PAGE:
The stocks and sharesthe British press is tipping and recommending you avoid this week.
Three to buy
Food firm Dairy Crest sold its milk business to German giant Mller last year, leaving it with four strong consumer brands and a baby milk business. All of the company's brands, including cheddar maker Cathedral City and butter company Country Life, have grown in the last six months, while its input costs are falling with the price of milk. The 4.6% dividend yield is "well worth bagging". 523p
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Secure Trust Bank
The Daily Telegraph
Britain's banking sector has taken an "absolute pummelling" since the referendum. Lenders are vulnerable to any slowdown, or another cut in interest rates by the Bank of England. But some banks are now oversold. Challenger bank Secure Trust has a conservative mortgage business, plus cash in the coffers. It could even snap up one of its distressed competitors. 1,600p
The Mail on Sunday
The Boston-based health firm has an all-star board, including the former chief executive of drugs giant Sanofi. The company is addressing several under-served corners of the healthcare market. Products it is working on include intestinal-bacteria-based cures for bowel disease, and computer games that can be used instead of drugs to treat children with ADHD. 142p
Three to sell
Debenhams is cheap, but it's "no buying opportunity". The high-street clothing market is already tough and the falling pound will increase Debenhams' costs, squeezing its profit margins even further. Footfall, meanwhile, is weak, the group has too much floor space and its new food concessions smack of desperation. The business is "losing its way". 54p
The Sunday Times
Brick maker Ibstock has seen its share price fall by 36% since the referendum result and at five times earnings it is far cheaper than many other building suppliers. It also proved surprisingly resilient when the housing market crashed in 2008. But if a housing downturn takes hold, the pain for "the brickies" is only just beginning. It's best to avoid catching a falling brick. "Sell." 134p
Hogg Robinson specialises in business travel. It has done well in its efforts to transition from telephone to online bookings and its shares have also done well they trade on around nine times projected earnings. However, the post-referendum backdrop could hardly be worse. The travel sector is reeling, businesses are tightening their travel budgets and UK passenger numbers are due to fall. 72p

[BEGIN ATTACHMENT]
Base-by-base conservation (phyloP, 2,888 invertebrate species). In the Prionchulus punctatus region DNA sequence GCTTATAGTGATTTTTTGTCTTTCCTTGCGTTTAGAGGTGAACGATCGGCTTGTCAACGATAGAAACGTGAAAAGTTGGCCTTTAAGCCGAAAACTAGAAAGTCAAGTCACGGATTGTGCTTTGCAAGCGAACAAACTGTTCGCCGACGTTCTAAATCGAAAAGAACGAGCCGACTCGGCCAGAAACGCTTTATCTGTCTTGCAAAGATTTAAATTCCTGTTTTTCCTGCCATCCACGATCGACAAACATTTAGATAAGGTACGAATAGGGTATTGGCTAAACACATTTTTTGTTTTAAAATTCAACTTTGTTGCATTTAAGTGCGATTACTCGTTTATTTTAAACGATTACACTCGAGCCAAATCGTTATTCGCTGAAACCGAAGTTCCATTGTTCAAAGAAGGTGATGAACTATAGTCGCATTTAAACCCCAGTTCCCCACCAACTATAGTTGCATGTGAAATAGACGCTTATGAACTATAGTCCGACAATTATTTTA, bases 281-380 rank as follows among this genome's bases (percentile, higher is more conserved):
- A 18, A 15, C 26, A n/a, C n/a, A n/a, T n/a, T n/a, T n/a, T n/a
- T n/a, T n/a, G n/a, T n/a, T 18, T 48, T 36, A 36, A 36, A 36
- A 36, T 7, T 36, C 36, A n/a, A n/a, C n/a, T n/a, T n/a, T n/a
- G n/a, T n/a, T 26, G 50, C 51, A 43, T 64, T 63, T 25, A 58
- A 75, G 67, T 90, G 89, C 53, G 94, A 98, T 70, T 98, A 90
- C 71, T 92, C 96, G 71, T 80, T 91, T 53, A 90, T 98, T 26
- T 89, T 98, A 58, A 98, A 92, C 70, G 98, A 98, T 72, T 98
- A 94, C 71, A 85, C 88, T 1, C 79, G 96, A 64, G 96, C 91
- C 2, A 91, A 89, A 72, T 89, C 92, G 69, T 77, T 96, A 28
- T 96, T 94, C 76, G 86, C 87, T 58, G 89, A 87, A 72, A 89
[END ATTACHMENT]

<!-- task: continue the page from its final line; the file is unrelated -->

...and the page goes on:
And the rest
|Begbies Traynor||he insolvency specialist will thrive in a recession (Investors Chronicle) 47p|
|Centamin||The gold miner is upping production and paying out dividends (Daily Mail) 160p|
|ICAP||Its deal with Tullett Prebon will create two industry leading brokers (Shares) 396p|
|Intertek||A weak pound will boost earnings at the product testing firm (Telegraph) 3,579p|
|RPC Group||Revenues are flying and the falling pound should give them a lift (Times) 813.5p|
|St James's Place||The wealth manager has a stellar track record of upping inflows (Shares) 770p|
|Watkin Jones||Watkin is profiting from the student accommodation sector (Inv. Chr.) 107p|
|WH Smith||The newsagent sells cheap impulse items that fly off the shelves (Shares) £14.92|
|Xaar||The inkjet specialist is bumping up its profit margins in the US (Shares) 440p|
|Drax||UK coal plant closures are a big threat to the power group (Telegraph) 349.5p|
|JD Wetherspoon||Competition is fierce and the living wage will be costly (Telegraph) 715p|
An American view
The group also boasts an 11.4% return on equity, "which outshines its bigger rivals", and has a good track record of returning capital to shareholders: it has just raised its dividend, which it managed to maintain during the financial crisis, and announced a share buyback programme.
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